Consumer protection body gets first coronavirus-related travel complaints

Travellers at Tallinn Airport.
Travellers at Tallinn Airport. Source: Sander Koit / ERR

Consumer Protection and Technical Regulatory Authority (TTJA) has received its first complaints from members of the public wanting to cancel foreign trips to areas at risk from coronavirus.

The authority says that while its views are not legally binding, tour operators need to bear in mind that courts may rule that consumers have a right to claim a full refund in this case, not fully a force majeure one, though compensation would probably not be applicable. At the same time, this is not up to the TTJA and the status of such complaints is not yet clear.

At-risk areas include Italy and the People's Republic of China – the two travel destinations related to the complaints the TTJA has received so far.

"Since the subject only recently emerged from our work, just two people have approached the consumer complaints committee (the TVK – a separate entity-ed.) thus far. One case was about a package tour to China, the other to Italy," TTJA spokesperson Anne-Mai Helemäe told ERR on Thursday.

In both cases, the two parties have yet to reach an agreement on whether the cancellation was due to unavoidable and extraordinary circumstances at or near the place of destination, which would have a significant impact on the provision of package travel, or the carriage of passengers to their destination.

In addition, about 30 people have asked the TTJA for advice on their rights. These queries have been related to package holidays, individual travel services and travel insurance, including from people traveling to northern Italy.

The authority's website carries information on the applicable EU package travel regulations as they pertain to passengers, where a tour operator has the right to terminate a package tour contract before the start of the trip when their destination, or its immediate vicinity, are experiencing unavoidable and extraordinary circumstances which affect substantially the travel services of the destination, according to ERR's online Estonia news.

These circumstances can include military action or other serious security issues such as terrorism, significant threats to human well-being like outbreaks of serious illness at the travel destination – as in this case - or natural disasters.

Taking into account the warnings of the Health Board (Terviseamet) and the Ministry of Foreign Affairs, a passenger themselves may also have the right to cancel a package trip and get a full refund if the trip is going to or via a risk area, or state now not recommended to travel to. ", says the TTJA 's explanations. 

Canceling by passengers in the latter cases should be done around two weeks prior to travel, the TTJA says.

At the same time, while refunds and cancellations are all well and good, such cases will not normally entail compensation, the TTJA said.

"If a package travel contract is terminated due to unavoidable and extraordinary circumstances at the destination, or in its immediate vicinity, the parties will not be entitled to claim from each other further damages," the TTJA said.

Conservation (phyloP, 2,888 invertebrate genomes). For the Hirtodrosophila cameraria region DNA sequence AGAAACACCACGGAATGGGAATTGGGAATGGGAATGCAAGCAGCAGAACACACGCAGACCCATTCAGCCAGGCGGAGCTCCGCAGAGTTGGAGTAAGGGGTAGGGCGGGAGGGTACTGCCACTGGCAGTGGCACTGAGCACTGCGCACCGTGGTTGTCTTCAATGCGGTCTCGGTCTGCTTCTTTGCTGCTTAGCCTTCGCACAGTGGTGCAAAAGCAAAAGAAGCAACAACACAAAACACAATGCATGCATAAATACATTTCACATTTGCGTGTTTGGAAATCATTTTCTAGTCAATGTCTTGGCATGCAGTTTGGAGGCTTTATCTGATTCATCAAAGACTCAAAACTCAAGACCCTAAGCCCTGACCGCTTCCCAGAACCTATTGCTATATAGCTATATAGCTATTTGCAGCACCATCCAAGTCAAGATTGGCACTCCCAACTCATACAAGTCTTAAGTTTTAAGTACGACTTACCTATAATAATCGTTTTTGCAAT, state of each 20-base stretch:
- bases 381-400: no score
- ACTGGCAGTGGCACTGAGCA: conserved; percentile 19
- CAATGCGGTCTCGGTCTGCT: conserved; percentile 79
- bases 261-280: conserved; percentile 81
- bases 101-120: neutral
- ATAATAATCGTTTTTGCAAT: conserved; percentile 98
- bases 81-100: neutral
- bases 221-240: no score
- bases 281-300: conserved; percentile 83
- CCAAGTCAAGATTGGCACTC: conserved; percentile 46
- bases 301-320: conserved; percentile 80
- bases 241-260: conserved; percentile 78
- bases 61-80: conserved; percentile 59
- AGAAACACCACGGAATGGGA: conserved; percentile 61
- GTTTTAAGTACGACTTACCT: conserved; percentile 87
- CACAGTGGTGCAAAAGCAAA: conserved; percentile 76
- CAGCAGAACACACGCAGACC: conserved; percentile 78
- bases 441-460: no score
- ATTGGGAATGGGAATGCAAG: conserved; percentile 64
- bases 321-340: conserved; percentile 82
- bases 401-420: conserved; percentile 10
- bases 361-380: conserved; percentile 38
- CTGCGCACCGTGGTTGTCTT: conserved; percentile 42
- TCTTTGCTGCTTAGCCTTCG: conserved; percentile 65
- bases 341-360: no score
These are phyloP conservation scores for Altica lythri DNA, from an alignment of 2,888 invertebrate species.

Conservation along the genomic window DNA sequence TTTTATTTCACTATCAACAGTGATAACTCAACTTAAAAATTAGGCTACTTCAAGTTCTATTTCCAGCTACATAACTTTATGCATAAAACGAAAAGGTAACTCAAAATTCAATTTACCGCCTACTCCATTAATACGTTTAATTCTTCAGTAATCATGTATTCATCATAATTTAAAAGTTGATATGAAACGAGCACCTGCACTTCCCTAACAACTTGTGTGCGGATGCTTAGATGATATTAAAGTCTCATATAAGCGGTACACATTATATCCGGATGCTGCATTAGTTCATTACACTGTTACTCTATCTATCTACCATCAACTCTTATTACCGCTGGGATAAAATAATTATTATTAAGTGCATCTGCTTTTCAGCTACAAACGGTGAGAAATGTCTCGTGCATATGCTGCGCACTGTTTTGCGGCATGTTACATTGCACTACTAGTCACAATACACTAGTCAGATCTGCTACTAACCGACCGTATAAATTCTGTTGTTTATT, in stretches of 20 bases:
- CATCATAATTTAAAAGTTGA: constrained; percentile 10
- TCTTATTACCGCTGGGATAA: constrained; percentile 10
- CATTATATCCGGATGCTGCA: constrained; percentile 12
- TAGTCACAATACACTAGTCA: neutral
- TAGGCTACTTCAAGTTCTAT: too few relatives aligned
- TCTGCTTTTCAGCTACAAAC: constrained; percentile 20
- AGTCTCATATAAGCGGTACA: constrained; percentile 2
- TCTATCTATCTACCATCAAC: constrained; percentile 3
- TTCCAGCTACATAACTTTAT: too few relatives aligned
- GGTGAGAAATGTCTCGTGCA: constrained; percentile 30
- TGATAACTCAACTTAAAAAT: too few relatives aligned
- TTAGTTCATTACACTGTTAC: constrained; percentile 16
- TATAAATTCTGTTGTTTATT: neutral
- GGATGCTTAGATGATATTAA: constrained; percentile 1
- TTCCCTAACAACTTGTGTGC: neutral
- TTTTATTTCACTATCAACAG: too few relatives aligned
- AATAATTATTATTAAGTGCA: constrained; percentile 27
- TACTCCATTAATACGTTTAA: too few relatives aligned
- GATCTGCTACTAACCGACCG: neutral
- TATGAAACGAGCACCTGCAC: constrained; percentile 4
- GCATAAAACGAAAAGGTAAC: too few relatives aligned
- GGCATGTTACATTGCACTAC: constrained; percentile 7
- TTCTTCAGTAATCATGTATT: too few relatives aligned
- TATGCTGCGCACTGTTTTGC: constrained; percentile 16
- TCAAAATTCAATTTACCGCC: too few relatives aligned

"As TVK sessions on the matter have not yet taken place, it is difficult to predict their outcome. It is important to stress here that the TTJA's opinion is not binding on either the TVK or the courts, who make their decisions independently. However, we have explained to both tour operators that they have to take into account the fact that the decision of the commission or the courts may result in the passenger having to be reimbursed their entire travel fee, as well as explaining to the latter the fact that no unavoidable and extraordinary circumstances existed [in the current coronavirus case] and the passenger thus may be not entitled to a full refund."

The TTJA has also met with the Association of Estonian Travel Agents (Eesti Turismifirmade Liit) and has also been in contact with various tour operators, it says.

"We have informed all of these about our point of view. We have advised travelers and tour operators to keep an eye on the virus, and virus and travel information from the Health Board and the foreign ministry. At the end of the day, the decision whether or not to travel is up to the consumer," a TTJA spokesperson said.

The primary at-risk areas at the time of writing are Italy, with over 3,000 confirmed cases, the People's Republic of China (over 80,000), South Korea (close to 6,000) and Iran (just under 3,000). Other locations mentioned in the media include Japan and Singapore, with Spain, France and Germany having experienced over 200 confirmed cases to date.

Estonia itself has had three confirmed coronavirus cases to date so far. Two of them were individuals who had traveled back via Riga, from Italy, and the other – the first confirmed case – from Turkey, also via Riga.

Download the ERR News app for Android and iOS now and never miss an update!

Editor: Andrew Whyte

Hea lugeja, näeme et kasutate vanemat brauseri versiooni või vähelevinud brauserit.

Parema ja terviklikuma kasutajakogemuse tagamiseks soovitame alla laadida uusim versioon mõnest meie toetatud brauserist: